Northam, who is one year into his four-year term, again rejected demands that he step down.

While talking with reporters, Northam admitted he once used shoe polish to put on blackface as part of a Michael Jackson costume but said he regrets that he didn’t understand ‘the harmful legacy of an action like that’.

Asked if he could still do Jackson’s famous moonwalk, Northam looked at the floor as if thinking about demonstrating it. His wife put a stop to it, telling him: ‘Inappropriate circumstances.’

His shifting explanations did little or nothing to sway prominent Democrats calling on him to resign, including from Hillary Clinton, Joe Biden, Alexandria Ocasio-Cortez, Tim Kaine and Elizabeth Warren.

Northam was pushed repeatedly by reporters to explain why he issued an apology if he wasn’t in the photograph.

He conceded that people might have difficulty believing his shifting statements.

‘My first intention… was to reach out and apologize,’ he said, adding that he recognized that people would be offended by the photo.

Shut Down Creating Headaches For Scientists

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The federal shutdown is creating headaches for scientists by hindering research planning and putting an abrupt halt to travel for some academics. However, the worst effects is expected to materialize in the coming weeks.

Lawmakers last year passed legislation funding the majority of federal agencies, including the Education Department and the National Institutes of Health. But they left town before resolving a dispute over a border wall demanded by President Trump and without funding several agencies that are big supporters of research at colleges across the country — among them the National Science Foundation, the Department of Agriculture, the National Oceanic and Atmospheric Administration, and the National Endowment for the Humanities.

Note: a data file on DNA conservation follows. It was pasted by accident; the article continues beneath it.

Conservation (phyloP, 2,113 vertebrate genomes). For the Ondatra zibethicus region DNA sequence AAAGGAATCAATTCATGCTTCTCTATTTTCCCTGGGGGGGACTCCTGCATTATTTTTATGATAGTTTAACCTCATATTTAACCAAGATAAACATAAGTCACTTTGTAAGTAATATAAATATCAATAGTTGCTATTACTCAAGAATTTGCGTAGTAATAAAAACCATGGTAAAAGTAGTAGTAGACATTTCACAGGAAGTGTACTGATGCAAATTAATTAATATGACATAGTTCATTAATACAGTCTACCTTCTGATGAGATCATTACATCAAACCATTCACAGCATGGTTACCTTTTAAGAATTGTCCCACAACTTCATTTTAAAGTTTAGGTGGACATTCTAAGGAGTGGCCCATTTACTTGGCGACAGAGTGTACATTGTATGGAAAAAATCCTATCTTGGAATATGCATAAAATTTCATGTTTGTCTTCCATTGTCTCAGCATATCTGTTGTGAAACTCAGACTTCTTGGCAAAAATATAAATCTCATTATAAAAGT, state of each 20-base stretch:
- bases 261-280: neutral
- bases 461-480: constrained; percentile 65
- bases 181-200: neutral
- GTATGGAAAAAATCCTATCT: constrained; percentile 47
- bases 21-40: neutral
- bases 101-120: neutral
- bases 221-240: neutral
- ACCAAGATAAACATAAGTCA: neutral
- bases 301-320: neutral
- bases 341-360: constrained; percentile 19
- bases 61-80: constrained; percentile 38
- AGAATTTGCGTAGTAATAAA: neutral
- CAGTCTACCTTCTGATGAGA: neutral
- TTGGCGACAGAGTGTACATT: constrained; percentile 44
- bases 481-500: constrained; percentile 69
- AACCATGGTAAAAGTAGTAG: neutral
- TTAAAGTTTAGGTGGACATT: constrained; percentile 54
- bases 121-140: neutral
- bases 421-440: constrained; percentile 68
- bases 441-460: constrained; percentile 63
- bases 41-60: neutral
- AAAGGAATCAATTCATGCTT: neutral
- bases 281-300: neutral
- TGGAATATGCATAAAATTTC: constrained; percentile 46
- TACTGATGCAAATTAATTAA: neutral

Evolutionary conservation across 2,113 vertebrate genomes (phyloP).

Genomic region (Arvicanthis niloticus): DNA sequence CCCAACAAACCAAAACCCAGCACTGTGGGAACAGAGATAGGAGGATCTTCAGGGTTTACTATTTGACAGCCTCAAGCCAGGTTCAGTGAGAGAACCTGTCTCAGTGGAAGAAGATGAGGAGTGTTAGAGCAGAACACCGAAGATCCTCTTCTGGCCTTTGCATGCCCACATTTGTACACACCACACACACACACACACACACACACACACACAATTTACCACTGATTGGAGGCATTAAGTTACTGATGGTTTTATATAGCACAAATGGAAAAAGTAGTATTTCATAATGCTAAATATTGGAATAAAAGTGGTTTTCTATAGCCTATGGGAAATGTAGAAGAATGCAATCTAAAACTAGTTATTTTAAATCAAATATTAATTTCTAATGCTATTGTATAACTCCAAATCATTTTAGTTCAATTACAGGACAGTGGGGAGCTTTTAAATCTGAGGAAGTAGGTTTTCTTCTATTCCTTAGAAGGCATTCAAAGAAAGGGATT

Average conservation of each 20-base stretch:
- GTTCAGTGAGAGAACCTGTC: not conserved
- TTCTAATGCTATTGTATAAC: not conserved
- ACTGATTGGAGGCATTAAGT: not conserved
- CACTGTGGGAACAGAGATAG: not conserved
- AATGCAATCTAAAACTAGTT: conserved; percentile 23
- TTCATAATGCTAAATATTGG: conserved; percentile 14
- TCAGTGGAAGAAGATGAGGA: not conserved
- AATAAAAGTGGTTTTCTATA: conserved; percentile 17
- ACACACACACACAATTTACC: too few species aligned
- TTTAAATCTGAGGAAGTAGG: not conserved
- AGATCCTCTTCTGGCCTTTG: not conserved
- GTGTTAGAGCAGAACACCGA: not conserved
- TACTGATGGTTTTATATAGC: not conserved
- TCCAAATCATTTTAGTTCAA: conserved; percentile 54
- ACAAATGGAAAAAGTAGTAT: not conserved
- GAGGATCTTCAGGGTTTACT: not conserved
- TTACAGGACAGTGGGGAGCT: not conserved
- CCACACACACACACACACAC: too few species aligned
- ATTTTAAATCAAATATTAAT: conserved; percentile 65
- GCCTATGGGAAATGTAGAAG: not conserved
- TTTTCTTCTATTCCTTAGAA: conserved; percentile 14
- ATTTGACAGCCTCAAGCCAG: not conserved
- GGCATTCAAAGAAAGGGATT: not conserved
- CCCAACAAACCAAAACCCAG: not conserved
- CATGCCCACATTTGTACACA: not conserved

For academics whose work is supported by the federal government, the shutdown means they can’t communicate with most employees at those affected agencies. Moreover, some federal data will be unavailable to researchers or the public. The shutdown also creates uncertainty over the next round of research funding awards, as proposals aren’t processed and peer-review committees aren’t meeting. As it persists, unanswered questions over funding will have a ripple effect on the status of professors, postdocs and graduate students. New funding uncertainty means many of the hard science programs whose work is funded by agencies like NSF may be less likely to offer positions to graduate students and postdoctoral researchers.

For academics who rely on federal funding, government shutdowns are becoming somewhat familiar. The shutdown that began in December is the third since the beginning of 2018. By Tuesday, it will enter its 18th day. The last multi week shutdown, in 2013, lasted 16 days. The longest ever federal shutdown lasted 21 days, spanning from 1995 to 1996.

The Shut down

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More than 400,000 federal employees are working without pay, trash is overflowing in our National Parks, and the presidents of labor unions—one of which is suing President Trump—have said that requiring workers to punch in without pay is “nothing short of inhumane.”

There were still faint glimmers of civilization left in a divided, deadlocked Washington: the 19 Smithsonian Institution museums and galleries along the National Mall remained opened to the public for free due to unused “prior-year funds”; and the National Gallery of Art remained open as well. Even without a paycheck, government employees could check out the Apollo 11 command module at the National Air and Space Museum, the contemporary art in the permanent collection of the Hirshhorn Museum and Sculpture Garden, Chuck Berry’s sparkling Cadillac Eldorado at the National Museum of African American History and Culture, or Barack and Michelle Obama’s new portraits at the National Portrait Gallery.

The Library of Congress and the U.S. Botanic Garden—and the Capitol Visitor Center and Capitol Building, ironically—are operating as normal, since they were funded by the 2019 Legislative Branch Appropriations Bill.